By Kimberly Zapata
I’ll never forget the day I found out I was having a little girl. I mean, how could I? My husband and I had waited for that day — for that very visit — for 20 weeks; and while we initially toyed around with the idea of keeping “the bean’s” sex a surprise until birth, I wanted to know. I needed to know, I was dying to know something about the child occupying my stomach.
When the ultrasound technician uttered those words — when she said “it’s a girl” — I smiled and laughed. My husband smiled and kissed me but then, moments later, he paused and swallowed hard. As he later told me, it was then that he thought ahead to all the discrimination she would face in the future. The sexism; the challenges.
In an instant, he realized what “boys would do;” what boys may try do. He heard all the vulgar, obscene, and hurtful words she was destined to hear. He considered the violent misogyny our daughter was destined to face. And while I was still on cloud nine, listening to her heartbeat and watching her little body wriggle around on the screen, the same reality soon settled over me, too. And, like any proud and strong woman, I vowed to do anything and everything to help her. To support her. To protect her.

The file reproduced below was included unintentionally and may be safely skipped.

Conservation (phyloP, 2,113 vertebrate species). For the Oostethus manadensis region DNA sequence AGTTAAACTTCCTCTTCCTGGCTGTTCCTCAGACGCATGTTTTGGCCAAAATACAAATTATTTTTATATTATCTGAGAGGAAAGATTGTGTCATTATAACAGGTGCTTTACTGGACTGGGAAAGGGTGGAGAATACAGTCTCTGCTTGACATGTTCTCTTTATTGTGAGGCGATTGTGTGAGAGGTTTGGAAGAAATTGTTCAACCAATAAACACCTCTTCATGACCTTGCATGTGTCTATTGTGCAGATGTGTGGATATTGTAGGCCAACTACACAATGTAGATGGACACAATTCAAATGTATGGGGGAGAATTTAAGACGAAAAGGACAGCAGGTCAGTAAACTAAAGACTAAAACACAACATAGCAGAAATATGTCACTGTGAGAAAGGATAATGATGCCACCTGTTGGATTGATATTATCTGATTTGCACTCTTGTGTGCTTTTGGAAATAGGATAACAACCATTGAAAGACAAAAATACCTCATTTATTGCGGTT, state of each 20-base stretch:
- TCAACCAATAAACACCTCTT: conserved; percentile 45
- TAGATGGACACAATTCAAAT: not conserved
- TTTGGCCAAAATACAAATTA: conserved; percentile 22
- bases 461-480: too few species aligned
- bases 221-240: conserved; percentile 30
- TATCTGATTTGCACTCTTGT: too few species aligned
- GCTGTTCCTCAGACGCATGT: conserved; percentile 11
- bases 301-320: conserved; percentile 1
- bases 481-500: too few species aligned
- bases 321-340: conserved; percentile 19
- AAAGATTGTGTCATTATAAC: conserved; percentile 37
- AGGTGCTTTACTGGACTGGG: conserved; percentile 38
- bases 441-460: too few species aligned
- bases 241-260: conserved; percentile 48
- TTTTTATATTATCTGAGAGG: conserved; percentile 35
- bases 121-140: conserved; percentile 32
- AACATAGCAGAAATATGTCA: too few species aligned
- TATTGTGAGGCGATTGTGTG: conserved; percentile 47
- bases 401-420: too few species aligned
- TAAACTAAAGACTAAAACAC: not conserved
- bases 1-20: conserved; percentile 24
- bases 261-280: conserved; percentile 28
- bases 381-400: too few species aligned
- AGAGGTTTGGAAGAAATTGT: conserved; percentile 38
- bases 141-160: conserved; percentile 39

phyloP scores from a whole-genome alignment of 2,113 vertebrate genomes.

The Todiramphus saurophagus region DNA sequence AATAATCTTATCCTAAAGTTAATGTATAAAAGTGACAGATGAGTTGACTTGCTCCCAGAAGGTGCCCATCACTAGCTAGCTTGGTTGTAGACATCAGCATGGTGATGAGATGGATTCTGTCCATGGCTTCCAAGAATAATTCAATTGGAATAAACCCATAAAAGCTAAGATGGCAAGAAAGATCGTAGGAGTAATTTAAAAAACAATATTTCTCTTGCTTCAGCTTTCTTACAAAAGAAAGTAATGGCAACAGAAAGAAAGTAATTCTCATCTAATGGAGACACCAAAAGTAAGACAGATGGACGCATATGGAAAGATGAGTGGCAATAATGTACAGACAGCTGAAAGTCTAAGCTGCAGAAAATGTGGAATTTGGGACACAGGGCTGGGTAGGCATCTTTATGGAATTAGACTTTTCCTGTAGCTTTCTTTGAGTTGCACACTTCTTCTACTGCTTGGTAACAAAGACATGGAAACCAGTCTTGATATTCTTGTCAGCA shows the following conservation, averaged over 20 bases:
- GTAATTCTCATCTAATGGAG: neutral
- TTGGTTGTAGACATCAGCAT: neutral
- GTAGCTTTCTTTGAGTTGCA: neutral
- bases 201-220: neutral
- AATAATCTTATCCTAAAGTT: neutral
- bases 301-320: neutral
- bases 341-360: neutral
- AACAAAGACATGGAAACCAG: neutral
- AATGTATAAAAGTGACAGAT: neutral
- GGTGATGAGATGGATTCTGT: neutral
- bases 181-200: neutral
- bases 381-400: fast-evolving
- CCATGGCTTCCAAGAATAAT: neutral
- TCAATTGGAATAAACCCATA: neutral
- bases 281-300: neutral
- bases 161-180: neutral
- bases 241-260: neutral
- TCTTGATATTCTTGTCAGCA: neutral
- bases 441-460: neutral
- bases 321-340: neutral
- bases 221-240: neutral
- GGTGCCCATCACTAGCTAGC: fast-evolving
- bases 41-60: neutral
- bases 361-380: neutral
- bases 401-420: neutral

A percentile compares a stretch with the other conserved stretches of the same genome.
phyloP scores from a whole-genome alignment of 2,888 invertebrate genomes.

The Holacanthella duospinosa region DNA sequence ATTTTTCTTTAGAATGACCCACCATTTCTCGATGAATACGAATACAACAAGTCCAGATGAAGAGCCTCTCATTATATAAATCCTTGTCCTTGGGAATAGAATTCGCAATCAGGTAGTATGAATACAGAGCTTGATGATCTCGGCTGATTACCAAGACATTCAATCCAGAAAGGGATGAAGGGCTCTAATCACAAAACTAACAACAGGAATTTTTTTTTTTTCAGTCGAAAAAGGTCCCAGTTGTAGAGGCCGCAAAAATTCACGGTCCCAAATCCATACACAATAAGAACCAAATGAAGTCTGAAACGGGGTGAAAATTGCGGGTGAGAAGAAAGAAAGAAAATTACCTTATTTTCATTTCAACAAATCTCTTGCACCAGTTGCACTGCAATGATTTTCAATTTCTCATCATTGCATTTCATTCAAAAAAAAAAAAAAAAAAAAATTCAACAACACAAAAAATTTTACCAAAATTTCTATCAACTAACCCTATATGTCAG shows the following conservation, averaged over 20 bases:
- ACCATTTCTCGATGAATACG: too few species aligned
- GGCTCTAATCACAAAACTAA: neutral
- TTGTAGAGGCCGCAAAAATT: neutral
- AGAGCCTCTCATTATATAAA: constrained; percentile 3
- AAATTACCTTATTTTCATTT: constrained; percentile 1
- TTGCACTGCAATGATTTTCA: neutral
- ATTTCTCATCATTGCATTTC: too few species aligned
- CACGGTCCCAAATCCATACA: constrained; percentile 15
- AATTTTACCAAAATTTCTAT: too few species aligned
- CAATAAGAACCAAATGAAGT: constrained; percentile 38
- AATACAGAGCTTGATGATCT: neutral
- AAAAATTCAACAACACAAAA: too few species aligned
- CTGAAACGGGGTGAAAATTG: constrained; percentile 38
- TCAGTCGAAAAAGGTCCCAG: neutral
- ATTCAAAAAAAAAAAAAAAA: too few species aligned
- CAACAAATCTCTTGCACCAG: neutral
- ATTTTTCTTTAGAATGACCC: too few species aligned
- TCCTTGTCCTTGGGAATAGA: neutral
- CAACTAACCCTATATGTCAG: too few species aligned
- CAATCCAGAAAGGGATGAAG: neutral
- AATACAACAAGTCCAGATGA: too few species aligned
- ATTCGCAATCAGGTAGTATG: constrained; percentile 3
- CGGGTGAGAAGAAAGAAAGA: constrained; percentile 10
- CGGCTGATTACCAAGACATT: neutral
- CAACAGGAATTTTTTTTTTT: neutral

It started simply enough: I bought her gender-neutral clothes and gender-neutral toys — which is to say that I filled her room with trains and teddy bears, hard wooden puzzles and soft pink bows. (I even bought her brightly colored “boy” LEGOs instead of the pink “girl” ones.) But my baby quickly became a toddler, a little person with her own mind — and her own likes — and before long we were watching Sophia the First together and painting our toenails. Before long, I was reading her stories about Cinderella, Sleeping Beauty, and Snow White. Before long, I was buying her purses and dress shoes and glittery princess dresses. (So. Many. Dresses.)
And before long, I was calling her a princess: my “beautiful princess.”